Having recently created the Gardening With Angus seed range with the aim of bringing some of our uniquely beautiful Australian plants to the home gardener, I would like to make this newsletter about growing plants from seed. The thing about raising many plant species from seed is that each seedling is a genetically unique individual in the same fashion as human beings (think of a family of siblings, not counting identical twins!). Raising plants from seed helps ensure that natural biodiversity is perpetuated and conserved in our gardens to complement the often-shrinking plant populations in the wild.
At a practical level, buying established plants from the nursery is one way to populate your garden, but growing from seed can be a cost-effective way to get more ‘bang for your buck’, with many potential plants encased in one pod or packet! Most of us think of commercial seed packets, but there are more sources of potential seeds all around us that will only cost your time and patience.
If you have never saved your own seed before, it is a good skill to learn, as it ensures a level of self sufficiency for gardeners. Plus, you get to say what you grow on in following years. Seed companies are more and more being dominated by large multinationals who tend to carry the most profitable and easy to grow lines. This means a less diverse range of plants growing in gardens and parks, which in turn supports less diversity of the associated fauna that rely on the plants in your garden as habitat such as butterflies, birds and bees, both native and exotic. Even those insects that cause damage to our plants such as aphids can also provide food for beautiful birds such as wrens and finches.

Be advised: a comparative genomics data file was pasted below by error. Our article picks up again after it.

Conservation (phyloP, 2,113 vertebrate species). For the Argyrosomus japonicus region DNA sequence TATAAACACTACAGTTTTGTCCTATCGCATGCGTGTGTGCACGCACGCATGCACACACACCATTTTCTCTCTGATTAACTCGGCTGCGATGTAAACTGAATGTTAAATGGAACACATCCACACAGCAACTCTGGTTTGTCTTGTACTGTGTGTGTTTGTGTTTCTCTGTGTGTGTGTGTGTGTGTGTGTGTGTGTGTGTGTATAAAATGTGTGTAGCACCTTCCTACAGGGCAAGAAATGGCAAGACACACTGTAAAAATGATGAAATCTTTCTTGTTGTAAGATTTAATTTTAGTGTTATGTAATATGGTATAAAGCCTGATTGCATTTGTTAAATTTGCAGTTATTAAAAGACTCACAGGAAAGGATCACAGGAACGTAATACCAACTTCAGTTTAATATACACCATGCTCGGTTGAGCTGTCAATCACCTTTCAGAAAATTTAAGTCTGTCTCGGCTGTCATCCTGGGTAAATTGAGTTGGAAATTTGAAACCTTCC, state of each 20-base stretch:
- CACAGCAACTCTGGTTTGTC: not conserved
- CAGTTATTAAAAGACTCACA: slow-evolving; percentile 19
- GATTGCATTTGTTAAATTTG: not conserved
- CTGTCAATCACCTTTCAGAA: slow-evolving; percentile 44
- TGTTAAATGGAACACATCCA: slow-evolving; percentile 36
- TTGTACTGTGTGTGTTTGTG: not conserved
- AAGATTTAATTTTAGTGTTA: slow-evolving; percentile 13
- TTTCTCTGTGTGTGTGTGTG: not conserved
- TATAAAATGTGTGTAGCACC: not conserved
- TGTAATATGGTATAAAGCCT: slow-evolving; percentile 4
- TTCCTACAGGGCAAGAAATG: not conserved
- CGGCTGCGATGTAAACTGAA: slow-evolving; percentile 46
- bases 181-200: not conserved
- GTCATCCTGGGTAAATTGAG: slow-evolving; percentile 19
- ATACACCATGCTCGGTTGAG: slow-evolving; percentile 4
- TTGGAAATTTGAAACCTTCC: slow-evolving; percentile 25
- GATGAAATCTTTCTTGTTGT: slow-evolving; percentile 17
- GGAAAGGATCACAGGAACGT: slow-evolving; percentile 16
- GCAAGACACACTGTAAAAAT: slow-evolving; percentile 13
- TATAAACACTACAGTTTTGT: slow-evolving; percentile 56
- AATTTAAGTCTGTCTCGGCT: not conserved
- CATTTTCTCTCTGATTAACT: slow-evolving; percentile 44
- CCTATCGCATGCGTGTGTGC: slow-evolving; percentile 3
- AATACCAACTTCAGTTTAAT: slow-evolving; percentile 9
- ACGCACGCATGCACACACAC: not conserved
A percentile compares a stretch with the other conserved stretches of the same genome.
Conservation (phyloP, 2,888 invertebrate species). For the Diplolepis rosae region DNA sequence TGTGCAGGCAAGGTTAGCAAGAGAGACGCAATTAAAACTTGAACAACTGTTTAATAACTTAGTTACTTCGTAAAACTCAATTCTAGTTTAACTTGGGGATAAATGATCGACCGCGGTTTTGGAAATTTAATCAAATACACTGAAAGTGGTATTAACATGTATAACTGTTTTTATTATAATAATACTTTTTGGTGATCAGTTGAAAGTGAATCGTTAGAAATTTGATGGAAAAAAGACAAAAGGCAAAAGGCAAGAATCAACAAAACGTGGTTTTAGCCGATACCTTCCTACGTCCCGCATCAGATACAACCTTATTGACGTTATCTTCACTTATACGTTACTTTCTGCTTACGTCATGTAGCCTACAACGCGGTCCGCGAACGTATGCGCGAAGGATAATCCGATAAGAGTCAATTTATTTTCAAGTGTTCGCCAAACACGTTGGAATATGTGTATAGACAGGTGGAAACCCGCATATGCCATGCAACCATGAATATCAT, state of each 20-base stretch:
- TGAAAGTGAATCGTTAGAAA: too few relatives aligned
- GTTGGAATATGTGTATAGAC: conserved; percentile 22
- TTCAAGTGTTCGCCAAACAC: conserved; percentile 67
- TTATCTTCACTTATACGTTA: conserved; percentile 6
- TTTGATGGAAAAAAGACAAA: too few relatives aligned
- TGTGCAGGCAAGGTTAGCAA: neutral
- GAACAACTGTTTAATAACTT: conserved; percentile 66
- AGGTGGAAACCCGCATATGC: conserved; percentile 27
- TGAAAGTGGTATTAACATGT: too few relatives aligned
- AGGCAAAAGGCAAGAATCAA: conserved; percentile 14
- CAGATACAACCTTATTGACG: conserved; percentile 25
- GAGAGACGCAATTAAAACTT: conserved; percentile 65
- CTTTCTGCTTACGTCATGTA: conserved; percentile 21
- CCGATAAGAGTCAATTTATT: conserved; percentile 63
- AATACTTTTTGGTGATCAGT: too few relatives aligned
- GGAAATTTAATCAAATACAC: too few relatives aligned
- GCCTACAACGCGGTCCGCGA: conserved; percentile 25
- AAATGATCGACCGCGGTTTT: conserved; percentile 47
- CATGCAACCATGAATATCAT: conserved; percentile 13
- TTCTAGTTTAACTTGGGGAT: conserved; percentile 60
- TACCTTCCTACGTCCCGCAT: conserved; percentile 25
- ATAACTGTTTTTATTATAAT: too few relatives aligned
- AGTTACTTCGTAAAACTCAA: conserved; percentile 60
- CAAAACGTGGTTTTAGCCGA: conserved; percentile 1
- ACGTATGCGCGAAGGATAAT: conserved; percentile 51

Planting a range of species with all sorts of characteristics such as colour, form, smells and flavour, and with various flowering and fruiting times will attract and feed many different pollinators, birds and other creatures. It also helps support the often hidden wildlife of fungi and bacteria which are so important to our soil health.
I’d like to encourage more growing and seed saving from not only annual flowers and vegetables (which helps to conserve heirloom varieties), but also native plants, as these support Australia’s unique wildlife species such as birds and pollinators. Our native bees are one of our hidden gems for example. Would you like to know more about our 1700 + native bee species? Click here for more info!
Native bees have evolved in Australia to feed from our own native plants, and can find it less attractive to forage on exotic plants, which will lead to more introduced bees dominating the local population. Introduced honeybees will not pollinate some native plants, leading to them not producing seed, and thus leading slowly and subtly to a change in our bushland. Or even worse, honeybees chew through the base of bird-pollinated flowers such as kangaroo paws to get to the nectar at the base, resulting in the flower being unable to be pollinated at all. You can skew the balance back to our native bee and bird populations by growing more local provenance plants, and one good way to do this is by propagation by seed.
Seed collecting for beginners
I could write some good tips on it, but the people from a not-for-profit called Rivers of Carbon have done a cracking good and thorough job, I recommend reading this before you start collecting and growing- https://riversofcarbon.org.au/handy-how-to-guide-collecting-and-caring-for-seed-from-australian-native-plants/
For one of my articles on growing natives from seed, read here>>>
Back in the days when I taught horticulture at TAFE level I was initially frustrated by the lack of plant propagation books that spoke from an Australian point of view. SO I decided to write on and use Australian plant examples to illustrate and educate on each propagation technique. For all sorts of propagation information why not purchase a copy of Let’s Propagate for your horticultural reference library https://www.gardeningwithangus.com.au//product/lets-propagate/
I will also urge you to join the Australian Native Plants Society, a not-for-profit organisation dedicated to Australian plants, where you will be able to learn so much about Australian plants, seed, propagation and more-
Bring on that biodiversity!